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There has been quite a bit of buzz around LeanIn.org and the Girl Scouts of the USA’s public service campaign Ban Bossy. In full disclosure, I am a CEO of one of the Girl Scout councils.

As you can imagine, the opinions range from supporting a ban on the word “bossy” while others think being “bossy” is synonymous with confidence.

I am fascinated by this discussion because I think everyone can relate on some level. I am sure we’ve called someone bossy, we were called bossy, or we overheard someone being called bossy. In every instance, the word was not meant as a compliment.

Why would anyone think being called bossy is a compliment? Could it be that the definition of the word has been expanded to include positive attributes and less of the “sting” that used to accompany the word?

Through time, the word “bossy” has become more ambiguous to me. I started to feel one would need to be bossy if they were to reach their goals. Perhaps “bossy” meant you were not a pushover and you were capable of standing up for yourself in any situation. Even though I found a way to accept a negatively-charged word, being called “bossy” still did not feel good.

Now that I have a greater understanding of this campaign and have re-evaluated the meaning of the word, I’ve had a change of heart. The campaign encourages us to ban the general and broad use of the word and describe the actual behavior. For instance, if someone is acting aggressive, we should describe the behavior as aggressive instead of “bossy.” “Bossy” is being used to describe both aggressive and assertive behavior. This is why the authors of the articles I read embraced the word “bossy. They thought the word meant assertive.

As a female in an executive leadership position who has the responsibility of hiring, I look for staff, especially women, who are assertive. The assertive women that I know are successful because they work hard to reach their goals. They do not allow anything to get in the way of them succeeding. They stand up for what is important to them even if it is an unpopular opinion.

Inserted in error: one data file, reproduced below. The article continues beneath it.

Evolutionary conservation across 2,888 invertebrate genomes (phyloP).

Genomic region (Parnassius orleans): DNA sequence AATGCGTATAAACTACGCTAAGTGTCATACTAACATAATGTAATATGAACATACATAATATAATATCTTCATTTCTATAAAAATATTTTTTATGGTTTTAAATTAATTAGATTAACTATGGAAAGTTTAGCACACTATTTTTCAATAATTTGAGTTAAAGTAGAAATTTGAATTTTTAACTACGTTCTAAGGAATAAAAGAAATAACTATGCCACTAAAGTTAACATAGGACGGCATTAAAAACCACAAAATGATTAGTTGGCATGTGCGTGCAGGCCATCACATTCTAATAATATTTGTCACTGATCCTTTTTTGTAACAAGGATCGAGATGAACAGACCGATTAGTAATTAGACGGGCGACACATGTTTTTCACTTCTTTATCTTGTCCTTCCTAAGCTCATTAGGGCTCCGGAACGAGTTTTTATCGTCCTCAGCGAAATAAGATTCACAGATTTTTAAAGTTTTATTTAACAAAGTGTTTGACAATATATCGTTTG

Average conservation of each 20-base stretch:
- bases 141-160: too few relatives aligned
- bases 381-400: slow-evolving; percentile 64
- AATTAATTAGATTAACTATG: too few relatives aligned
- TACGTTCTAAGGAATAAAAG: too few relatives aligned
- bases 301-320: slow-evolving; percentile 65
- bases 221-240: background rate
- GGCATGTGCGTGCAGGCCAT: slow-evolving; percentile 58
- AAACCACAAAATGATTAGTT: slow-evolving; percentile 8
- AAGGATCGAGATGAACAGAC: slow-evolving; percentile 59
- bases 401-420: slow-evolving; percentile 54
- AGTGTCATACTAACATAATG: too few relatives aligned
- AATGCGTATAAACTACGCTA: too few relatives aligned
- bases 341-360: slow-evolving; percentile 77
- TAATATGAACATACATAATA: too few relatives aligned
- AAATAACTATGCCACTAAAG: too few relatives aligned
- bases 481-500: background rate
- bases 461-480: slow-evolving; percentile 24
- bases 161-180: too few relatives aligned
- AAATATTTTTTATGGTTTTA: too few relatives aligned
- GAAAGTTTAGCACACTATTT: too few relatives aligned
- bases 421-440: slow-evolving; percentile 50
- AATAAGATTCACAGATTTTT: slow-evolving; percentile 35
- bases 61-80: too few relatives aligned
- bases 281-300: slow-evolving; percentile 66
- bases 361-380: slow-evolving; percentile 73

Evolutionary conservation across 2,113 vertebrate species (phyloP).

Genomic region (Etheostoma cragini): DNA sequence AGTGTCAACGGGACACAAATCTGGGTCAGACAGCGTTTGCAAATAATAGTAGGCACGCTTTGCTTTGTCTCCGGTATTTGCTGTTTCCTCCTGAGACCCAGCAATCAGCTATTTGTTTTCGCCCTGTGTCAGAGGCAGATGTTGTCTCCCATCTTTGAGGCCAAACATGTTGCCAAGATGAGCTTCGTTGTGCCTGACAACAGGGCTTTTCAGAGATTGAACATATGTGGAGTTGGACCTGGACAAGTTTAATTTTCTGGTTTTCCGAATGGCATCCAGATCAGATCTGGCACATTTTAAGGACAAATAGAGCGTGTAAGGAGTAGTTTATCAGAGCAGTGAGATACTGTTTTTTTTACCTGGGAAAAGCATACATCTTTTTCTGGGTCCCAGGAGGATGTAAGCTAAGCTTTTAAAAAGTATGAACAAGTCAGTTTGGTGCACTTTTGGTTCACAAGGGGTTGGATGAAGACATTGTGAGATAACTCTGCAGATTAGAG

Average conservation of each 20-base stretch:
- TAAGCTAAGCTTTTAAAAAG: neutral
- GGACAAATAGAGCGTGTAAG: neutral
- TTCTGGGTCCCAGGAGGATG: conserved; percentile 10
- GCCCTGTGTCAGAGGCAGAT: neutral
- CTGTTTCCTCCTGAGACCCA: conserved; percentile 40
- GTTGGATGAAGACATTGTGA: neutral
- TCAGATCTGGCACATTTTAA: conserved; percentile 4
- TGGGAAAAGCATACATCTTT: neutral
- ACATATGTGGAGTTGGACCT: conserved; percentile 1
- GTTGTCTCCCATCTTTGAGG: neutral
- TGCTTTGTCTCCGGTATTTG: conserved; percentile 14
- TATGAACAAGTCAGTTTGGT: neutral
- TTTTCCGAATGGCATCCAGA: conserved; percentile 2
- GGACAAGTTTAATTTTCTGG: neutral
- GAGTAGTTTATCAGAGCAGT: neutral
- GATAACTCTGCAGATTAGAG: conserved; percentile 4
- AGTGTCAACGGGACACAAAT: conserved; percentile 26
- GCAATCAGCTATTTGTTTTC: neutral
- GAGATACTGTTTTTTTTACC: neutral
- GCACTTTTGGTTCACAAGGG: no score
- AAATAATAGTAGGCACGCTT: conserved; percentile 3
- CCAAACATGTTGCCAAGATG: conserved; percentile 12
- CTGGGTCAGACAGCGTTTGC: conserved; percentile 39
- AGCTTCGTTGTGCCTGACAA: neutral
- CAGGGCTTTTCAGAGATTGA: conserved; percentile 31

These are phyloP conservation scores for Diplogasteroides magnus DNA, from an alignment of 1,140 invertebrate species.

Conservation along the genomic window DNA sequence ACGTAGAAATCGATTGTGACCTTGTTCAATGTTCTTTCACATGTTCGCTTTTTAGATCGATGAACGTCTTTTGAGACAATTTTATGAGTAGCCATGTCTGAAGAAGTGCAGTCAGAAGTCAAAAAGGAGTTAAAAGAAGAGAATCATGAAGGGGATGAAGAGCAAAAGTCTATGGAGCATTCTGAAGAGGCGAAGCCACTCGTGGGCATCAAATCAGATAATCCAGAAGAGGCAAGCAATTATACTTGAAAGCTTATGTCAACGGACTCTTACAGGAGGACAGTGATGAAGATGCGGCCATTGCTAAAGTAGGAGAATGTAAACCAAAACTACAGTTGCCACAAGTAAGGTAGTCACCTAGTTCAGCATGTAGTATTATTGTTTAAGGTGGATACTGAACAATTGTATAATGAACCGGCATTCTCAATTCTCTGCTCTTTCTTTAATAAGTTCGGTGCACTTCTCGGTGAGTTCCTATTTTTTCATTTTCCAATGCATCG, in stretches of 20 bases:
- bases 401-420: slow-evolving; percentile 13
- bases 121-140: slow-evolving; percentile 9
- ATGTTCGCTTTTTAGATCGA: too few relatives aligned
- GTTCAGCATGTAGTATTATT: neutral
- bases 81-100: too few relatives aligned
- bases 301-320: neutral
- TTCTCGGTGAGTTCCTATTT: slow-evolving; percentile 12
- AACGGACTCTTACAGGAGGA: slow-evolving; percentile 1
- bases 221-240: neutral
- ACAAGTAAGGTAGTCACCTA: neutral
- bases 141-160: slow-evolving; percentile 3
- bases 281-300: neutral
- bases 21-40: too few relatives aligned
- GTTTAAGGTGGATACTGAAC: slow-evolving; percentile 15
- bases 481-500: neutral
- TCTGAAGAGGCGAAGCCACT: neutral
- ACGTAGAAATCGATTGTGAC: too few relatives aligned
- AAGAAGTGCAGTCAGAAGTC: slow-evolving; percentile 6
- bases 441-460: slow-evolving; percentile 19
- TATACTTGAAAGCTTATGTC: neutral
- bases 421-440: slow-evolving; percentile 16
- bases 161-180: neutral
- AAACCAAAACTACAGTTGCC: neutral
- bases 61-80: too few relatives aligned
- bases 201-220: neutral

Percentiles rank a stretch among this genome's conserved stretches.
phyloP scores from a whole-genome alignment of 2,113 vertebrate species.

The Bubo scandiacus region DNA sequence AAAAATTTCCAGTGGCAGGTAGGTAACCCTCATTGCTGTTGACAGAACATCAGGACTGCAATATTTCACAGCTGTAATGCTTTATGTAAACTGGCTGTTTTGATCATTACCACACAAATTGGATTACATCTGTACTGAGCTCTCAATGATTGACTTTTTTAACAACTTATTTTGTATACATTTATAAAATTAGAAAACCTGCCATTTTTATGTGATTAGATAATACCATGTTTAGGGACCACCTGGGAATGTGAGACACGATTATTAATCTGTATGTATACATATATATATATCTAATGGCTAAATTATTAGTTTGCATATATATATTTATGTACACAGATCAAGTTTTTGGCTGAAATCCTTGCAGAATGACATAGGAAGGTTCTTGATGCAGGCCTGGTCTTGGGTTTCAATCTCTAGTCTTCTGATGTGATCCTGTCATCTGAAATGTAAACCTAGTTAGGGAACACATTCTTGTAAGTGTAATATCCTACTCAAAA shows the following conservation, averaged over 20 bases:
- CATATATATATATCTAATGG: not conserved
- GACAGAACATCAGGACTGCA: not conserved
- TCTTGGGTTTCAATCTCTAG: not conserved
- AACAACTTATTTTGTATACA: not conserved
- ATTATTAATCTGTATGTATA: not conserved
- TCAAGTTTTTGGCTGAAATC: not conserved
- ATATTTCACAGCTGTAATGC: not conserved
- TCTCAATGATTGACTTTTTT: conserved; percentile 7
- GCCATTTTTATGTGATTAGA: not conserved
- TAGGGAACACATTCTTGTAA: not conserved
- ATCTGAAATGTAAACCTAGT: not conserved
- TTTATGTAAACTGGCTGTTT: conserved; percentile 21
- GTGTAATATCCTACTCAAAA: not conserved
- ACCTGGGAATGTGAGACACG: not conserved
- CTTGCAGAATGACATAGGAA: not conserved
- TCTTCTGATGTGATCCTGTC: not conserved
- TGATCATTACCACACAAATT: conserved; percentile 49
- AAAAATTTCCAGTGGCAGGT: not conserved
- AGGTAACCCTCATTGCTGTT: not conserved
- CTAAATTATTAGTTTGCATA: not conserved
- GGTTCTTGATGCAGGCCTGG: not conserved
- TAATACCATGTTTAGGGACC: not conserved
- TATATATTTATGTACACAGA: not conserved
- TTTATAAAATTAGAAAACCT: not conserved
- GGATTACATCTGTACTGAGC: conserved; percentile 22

The Ban Bossy campaign is also addressing how the use of this word is causing girls and young women to shy-away from leadership positions because they do not want to be considered “bossy.” There is a glass ceiling in corporate America. Women are underrepresented in many areas, and the only way that this will change is if girls and young women are not afraid to take leadership roles. If banning this word will encourage girls to lead, count me in! I do not want to see anyone, girl or boy, not succeed because of the use of a word. I remember as a child the saying, “sticks and stones may break my bones, but words will never hurt me.” As an adult, I know that this childhood saying has some flaws, but we cannot let the word “bossy” prevent anyone –especially girls –from being leaders.

Join me and others as we take the pledge to ban “bossy.”

Four business executives having meeting in boardroomForbes magazine published an article that talked about how women receive conflicting messages in the workplace.  The article gives examples of conflicting messages like, “speak up but don’t be pushy” or “lead with confidence but don’t contradict your boss.”

With all these unspoken codes, it’s any wonder that women speak up at all. As we strive to break the glass ceiling and earn the same rate of pay as men, it comes with an inherent set of ground rules that we have to redefine.

There are times in an office setting when your opinion is the unpopular one, but you have to develop the fortitude to share it.  I agree with the author of this article when she said, that women who do not speak up in the workplace contribute to stalled progress in their professional careers.  A leader learns to trust his/her instincts and is willing to accept the consequences of those decisions.

Sometimes as women move up the corporate ladder, many are not interested in mentoring or offering career advice to young women within the organization who are striving to follow in their footsteps. The mindset of “I’ve got mine, now get yours” is unproductive and can set back the progress so many women in our past have fought for.  I’m reminded of the saying that is still relevant today – each one, reach one.  Let’s not allow the unspoken rules in the office silence our creativity, passion, or experience. Let’s avoid living up to the stereotypes of women being jealous and “catty” toward one another and choose to embrace the teamwork and solidarity needed to not only celebrate women’s successes, but to collectively strive to redefine the messages that are being sent in the workplace.

According to the article, our courage to share our thoughts and opinions begins in the classroom. We must teach our children-especially young girls, that it is ok for them to have an opinion and to not be afraid to share it.